Financial wellbeing will be different for everyone.
The research also showed financial wellbeing was not based solely on income or wealth but feelings and expectations about a current and future financial situation. People could have relatively high levels of financial wellbeing without necessarily having a high income, and vice-versa.
What is consistently found in a variety of research on financial wellbeing is that the most important behaviours were active saving, not borrowing for everyday expenses and restrained spending.
People are generally fitter and healthier in their 60’s and 70’s than the previous generation and more are keen to keep working longer. While many were still working because of the value and satisfaction it gave them, nearly a third of Kiwis still working after 65 say they have to do so to pay the bills.
The government paid pension, New Zealand Superannuation, is $400.87 per week after tax for a single person living alone ($20,845.24 pa). There are different NZ Superannuation rates for your different living arrangement, go to the Ministry of Social Developments website for more information.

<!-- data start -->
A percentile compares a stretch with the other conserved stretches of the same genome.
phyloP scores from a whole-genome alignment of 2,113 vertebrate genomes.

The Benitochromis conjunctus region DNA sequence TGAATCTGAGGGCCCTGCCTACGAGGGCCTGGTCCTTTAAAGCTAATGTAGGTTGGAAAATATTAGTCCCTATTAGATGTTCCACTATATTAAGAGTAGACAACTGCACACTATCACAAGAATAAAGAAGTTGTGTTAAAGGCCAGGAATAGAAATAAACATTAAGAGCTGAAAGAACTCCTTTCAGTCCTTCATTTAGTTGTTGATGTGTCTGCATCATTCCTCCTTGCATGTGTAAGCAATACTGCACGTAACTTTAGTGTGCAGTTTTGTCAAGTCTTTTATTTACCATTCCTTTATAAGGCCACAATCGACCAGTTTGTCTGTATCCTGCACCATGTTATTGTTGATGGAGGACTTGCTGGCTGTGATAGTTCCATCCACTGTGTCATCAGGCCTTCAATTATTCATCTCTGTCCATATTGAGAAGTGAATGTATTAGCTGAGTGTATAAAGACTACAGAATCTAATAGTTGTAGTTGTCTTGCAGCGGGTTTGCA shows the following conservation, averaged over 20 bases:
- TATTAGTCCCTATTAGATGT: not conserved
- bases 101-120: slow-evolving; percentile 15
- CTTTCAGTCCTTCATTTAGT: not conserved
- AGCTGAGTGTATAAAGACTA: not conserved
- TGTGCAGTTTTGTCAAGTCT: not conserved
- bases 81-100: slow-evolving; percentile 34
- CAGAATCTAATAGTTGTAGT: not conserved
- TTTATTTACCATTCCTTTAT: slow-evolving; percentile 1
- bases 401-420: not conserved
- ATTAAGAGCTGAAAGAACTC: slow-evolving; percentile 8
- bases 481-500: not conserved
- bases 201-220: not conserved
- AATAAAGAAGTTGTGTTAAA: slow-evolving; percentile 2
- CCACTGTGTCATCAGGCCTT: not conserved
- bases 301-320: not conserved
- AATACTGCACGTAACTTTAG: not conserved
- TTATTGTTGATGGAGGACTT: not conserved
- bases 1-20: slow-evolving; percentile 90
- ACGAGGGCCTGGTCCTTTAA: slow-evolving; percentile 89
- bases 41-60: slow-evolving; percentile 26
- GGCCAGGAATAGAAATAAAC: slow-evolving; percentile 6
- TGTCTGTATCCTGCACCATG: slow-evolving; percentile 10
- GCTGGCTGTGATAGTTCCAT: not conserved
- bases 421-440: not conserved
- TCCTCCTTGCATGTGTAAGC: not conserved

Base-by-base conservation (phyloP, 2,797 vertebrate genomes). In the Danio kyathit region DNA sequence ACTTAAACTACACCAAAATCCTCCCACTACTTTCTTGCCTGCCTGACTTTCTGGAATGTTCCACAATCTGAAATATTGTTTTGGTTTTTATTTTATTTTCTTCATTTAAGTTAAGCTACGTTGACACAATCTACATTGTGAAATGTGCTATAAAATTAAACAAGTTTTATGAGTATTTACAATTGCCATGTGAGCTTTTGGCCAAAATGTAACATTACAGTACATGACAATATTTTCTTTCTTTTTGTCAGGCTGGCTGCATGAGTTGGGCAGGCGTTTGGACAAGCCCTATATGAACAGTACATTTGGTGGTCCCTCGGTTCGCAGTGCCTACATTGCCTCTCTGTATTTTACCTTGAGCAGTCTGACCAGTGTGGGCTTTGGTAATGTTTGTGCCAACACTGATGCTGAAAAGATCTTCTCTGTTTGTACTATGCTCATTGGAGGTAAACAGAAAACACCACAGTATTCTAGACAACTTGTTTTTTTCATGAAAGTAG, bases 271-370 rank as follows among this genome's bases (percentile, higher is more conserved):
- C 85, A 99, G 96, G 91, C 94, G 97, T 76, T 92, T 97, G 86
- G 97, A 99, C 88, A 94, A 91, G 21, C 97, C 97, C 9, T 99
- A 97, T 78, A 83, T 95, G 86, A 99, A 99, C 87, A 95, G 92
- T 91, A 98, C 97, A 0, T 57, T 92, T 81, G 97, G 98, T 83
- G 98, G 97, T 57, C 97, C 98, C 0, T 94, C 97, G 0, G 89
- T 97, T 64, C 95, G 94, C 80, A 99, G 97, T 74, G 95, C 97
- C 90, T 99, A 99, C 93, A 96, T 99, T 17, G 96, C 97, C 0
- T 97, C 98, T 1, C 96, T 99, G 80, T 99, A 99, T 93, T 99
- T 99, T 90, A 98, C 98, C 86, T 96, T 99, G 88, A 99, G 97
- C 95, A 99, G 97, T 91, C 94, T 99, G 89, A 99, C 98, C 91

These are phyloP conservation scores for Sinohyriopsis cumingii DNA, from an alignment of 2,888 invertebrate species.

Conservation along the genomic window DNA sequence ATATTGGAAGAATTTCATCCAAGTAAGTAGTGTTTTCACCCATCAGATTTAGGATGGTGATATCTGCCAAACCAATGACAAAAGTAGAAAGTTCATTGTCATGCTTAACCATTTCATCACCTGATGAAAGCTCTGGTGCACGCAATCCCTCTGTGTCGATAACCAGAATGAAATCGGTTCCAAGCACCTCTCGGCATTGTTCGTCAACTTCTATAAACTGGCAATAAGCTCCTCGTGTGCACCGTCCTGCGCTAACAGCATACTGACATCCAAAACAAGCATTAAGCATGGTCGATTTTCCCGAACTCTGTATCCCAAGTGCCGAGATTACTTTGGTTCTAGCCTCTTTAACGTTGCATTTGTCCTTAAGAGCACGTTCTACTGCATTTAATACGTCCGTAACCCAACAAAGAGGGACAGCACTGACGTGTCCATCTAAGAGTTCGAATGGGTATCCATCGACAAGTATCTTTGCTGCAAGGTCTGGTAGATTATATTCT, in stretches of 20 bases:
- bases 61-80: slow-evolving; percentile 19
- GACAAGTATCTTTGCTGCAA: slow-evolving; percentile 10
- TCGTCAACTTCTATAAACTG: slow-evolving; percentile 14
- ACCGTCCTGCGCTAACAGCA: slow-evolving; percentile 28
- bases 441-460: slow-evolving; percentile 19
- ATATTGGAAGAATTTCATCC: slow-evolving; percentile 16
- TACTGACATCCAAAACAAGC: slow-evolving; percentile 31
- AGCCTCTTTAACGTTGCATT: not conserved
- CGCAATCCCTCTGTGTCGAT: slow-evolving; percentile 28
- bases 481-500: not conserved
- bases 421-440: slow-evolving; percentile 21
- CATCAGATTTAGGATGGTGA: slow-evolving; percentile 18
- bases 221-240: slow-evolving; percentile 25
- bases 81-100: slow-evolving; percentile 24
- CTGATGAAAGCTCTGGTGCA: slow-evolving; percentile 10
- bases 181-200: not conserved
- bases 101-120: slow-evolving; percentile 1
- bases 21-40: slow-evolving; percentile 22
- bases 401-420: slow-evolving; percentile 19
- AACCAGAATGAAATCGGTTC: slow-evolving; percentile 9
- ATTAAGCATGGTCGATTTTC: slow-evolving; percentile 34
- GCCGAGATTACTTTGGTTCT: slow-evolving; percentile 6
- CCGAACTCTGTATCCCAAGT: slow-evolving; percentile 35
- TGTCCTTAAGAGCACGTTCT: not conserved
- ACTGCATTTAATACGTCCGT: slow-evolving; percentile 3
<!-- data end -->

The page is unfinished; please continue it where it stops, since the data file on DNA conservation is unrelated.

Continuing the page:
It’s never too late to start saving.
- ANZ: Financial Wellbeing: A Survey of Adults in New Zealand April 2018
- BNZ Financial Futures research: bnz.co.nz/about-us/media/2018/the-unexpected-secret-to-a-happy-retirement
If you’re self-employed then KiwiSaver provides a handy and cost-effective option to save for retirement. If you know someone who is self-employed then tell them, your friends and your family about Christian KiwiSaver Scheme, a KiwiSaver scheme for Christians that reflects Christian values and is founded on ethical and responsible investment principles. Send them a link to this article.